brewday3

After what feels like forever, I’m brewing beer and drawing.  A bit of a drought.   A professor of mine in grad school once pointed out to me that I make work and “act” according to the changing seasons; she wasn’t wrong, and to this day, it holds true.  The chill in the air, the changing leaves, and the cold hard realities of living in the North mark a transition whether you’re up for it or not.  The shifts keep me changing, keep me attuned to different perspectives, and force me to adjust.  Like steelhead charging up the rivers, something kicks me into high gear round this time of year.  Back in the saddle.

S.M.A.S.H B.I.T.S

3 Gallon BIAB – Full volume mash/boil

Grist

-8.5 lbs – Rahr 2-Row

Hops

– 60min – .5oz – Centennial whole leaf – 2013 backyard crop

– Knockout (flame-out) – 2 oz – Centennial whole leaf – 2013 backyard crop

Yeast

-Fermentis US-O5

Analog BIAB session citizens, no brewing software used on this, just instincts and gut-checks.  6 gallons of water, no treatment, up front.  Steep/mash at 154 F for 75 minutes. Pull bag, let drain.  Boil wort for 60 min., at this point it was 4.5 gallons. Threw the bittering addition in like a throw away song, put the 2 oz. of flame-out hops in a muslin bag to reduce solid matter going into the primary. Ended up with 3.5 gallons at 1.068 – perfecto! Chilled quick, pitched yeast at 70 F.  Fermented at 65 F ambient, so 67 F likely with heat generation.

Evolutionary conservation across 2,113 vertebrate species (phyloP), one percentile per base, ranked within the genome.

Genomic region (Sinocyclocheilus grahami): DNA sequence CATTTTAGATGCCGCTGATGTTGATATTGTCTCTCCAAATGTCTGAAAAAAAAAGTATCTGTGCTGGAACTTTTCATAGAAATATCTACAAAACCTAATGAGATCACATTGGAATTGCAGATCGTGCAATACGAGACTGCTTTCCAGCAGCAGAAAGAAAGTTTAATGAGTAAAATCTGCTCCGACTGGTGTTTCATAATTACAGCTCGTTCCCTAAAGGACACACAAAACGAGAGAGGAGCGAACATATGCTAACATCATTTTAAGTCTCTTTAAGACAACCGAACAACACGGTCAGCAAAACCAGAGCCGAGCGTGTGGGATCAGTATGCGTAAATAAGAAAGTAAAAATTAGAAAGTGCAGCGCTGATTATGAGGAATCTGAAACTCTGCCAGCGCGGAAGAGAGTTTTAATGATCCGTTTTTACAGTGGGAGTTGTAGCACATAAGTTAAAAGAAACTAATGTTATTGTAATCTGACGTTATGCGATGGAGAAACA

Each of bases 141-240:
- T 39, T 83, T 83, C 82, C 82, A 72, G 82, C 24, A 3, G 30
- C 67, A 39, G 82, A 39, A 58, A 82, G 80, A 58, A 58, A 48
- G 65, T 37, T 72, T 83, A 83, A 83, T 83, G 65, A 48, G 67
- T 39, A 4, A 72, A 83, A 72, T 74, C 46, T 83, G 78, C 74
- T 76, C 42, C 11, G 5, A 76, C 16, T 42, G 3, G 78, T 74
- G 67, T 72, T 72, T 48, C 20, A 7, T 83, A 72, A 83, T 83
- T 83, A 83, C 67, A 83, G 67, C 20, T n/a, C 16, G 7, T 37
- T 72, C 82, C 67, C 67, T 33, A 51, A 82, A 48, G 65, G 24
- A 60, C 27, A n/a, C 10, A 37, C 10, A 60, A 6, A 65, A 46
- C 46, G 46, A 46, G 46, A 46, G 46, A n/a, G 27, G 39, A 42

That’s all so far.  This weekend I’ll transfer to a 3 gallon carboy and dry hop with another 1 oz. of backyard Centennial, let sit for 2 days in the keezer at 45 F with biofine clear (cold crash and dry hop..multi-task).  I’ll likley lose some volume due to the hops and the initial transfer off the trub, so here I’m hoping to hit the 3 gallon mark on the head. Rack to keg, carbonate at 25 psi for 1.5 days, gas off, set to 10 psi and serve.  Looking to drink this one in about 2 weeks from brew day – remember, when you’re looking to taste hops at their prime, turn those beers quick!  *because of the the quick turn around, make sure you have vigorous boil to drive off DMS precursors.

This is the first of several S.M.A.S.H recipes I hope to do this Fall.  S.M.A.S.H = Single Malt and Single Hop.  So, I’ve got some different base malts, but the hops will always be my 2013 backyard harvest of Centennials.

Tasting notes and finished drawing forthcoming.

Go fishing, make art, make beer.

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